Benjamin Britten DEATH IN VENICE

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					      Benjamin Britten

                opera in two acts
      libretto by Myfanwy Piper
              Bruno Bartoletti
                Pier Luigi Pizzi
Benjamin Britten
               (MORTE       A VENEZIA)

Gustav von Aschenbach Marlin Miller
Il viaggiatore Scott Hendricks
La voce di Apollo Razek-François Bitar
Tadzio Alessandro Riga
Jaschiu Danilo Palmieri
La venditrice di fragole Sabrina Vianello
La merlettaia Liesbeth Devos
La mendicante Julie Mellor
Il facchino dell’albergo Marco Voleri
Un gondoliere Shi Yijie
Il cameriere della nave William Corrò
Il barcaiolo del Lido Luca Dall’Amico

Bruno Bartoletti
Pier Luigi Pizzi
Set and costumes designer: Pier Luigi Pizzi
Light designer: Vincenzo Raponi
Coreographer: Gheorghe Iancu

Orchestra and Chorus of Teatro La Fenice

Video Director:
Tiziano Mancini

Filmed in 16:9 HD
Recorded in June 2008
Duration 152 min.
Sung in English

Benjamin Britten's final operatic masterpiece, based on
the novella by Thomas Mann, draws up a strongly evoca-
tive atmosphere and some haunting soundscapes of
'ambiguous Venice'.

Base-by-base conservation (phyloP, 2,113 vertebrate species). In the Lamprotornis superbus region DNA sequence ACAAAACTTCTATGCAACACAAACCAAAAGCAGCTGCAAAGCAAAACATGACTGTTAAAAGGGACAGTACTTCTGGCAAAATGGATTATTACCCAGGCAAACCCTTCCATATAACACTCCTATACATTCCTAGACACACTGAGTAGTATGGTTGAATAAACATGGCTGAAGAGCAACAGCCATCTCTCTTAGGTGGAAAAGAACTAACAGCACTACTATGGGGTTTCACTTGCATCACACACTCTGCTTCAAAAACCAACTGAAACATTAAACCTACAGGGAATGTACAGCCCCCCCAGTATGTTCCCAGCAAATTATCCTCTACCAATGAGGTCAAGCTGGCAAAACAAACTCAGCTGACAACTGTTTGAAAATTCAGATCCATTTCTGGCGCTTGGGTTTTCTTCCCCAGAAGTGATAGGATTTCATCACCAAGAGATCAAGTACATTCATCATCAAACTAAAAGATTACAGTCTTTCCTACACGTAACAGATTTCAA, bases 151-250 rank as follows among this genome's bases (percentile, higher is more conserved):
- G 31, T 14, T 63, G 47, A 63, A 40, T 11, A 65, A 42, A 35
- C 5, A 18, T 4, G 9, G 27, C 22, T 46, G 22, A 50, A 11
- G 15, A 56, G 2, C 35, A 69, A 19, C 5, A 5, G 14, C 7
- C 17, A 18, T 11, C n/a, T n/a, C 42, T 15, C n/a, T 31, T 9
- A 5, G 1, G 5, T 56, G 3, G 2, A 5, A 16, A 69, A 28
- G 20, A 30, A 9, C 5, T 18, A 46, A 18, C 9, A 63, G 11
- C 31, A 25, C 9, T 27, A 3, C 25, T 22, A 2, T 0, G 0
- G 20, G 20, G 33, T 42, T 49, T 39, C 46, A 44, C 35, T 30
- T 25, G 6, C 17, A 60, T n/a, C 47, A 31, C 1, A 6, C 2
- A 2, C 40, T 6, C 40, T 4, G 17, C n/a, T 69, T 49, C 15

Two-act opera on a libretto by Myfanwy Piper based on
the novella by Thomas Mann.
The performance, Abbiati Prize 2005 for the best specta-
cle, with Pier Luigi Pizzi in charge of direction, scenery
and costumes. Choreography by Gheorghe Iancu.
Set in Venice, the English composer’s beloved city, Death
in Venice is Britten’s last opera, written between 1971
and 1973.
There are clear autobiographical reflections: strict self-dis-
cipline, reserve, the artistic vocation as an all-encompass-
ing passion, beauty and knowledge. Another fundamental
theme is the corruption of innocence and guilt as a source
of inner doubt, which the composer records with implaca-
ble sensitivity.
The opera is written for only three singers: a tenor (Von
Aschenbach), a counter-tenor, (the voice of Apollo) and a
baritone who covers all the other roles, whilst the young
Tazio and his family are dancers. This economy of vocal
and instrumental means accentuates the underlying dra-
matic idea and is translated into moving essentiality. The
staging is pervaded by a mysterious, metaphysical seren-
ity lacking in Mann’s work but found in the music. The
rock walls are substituted by books that look like ancient
ruins and highlight the ineluctable immobility which con-
stitutes the fascination of the original. The sense of death
and foreboding emanated by the cypresses remains till
the end: the slender, dark trees like cast iron, point
upwards, rising above the views of Venice, reminding us
of the inevitability of destiny: “No choice for the living, no
choice for the dead.”

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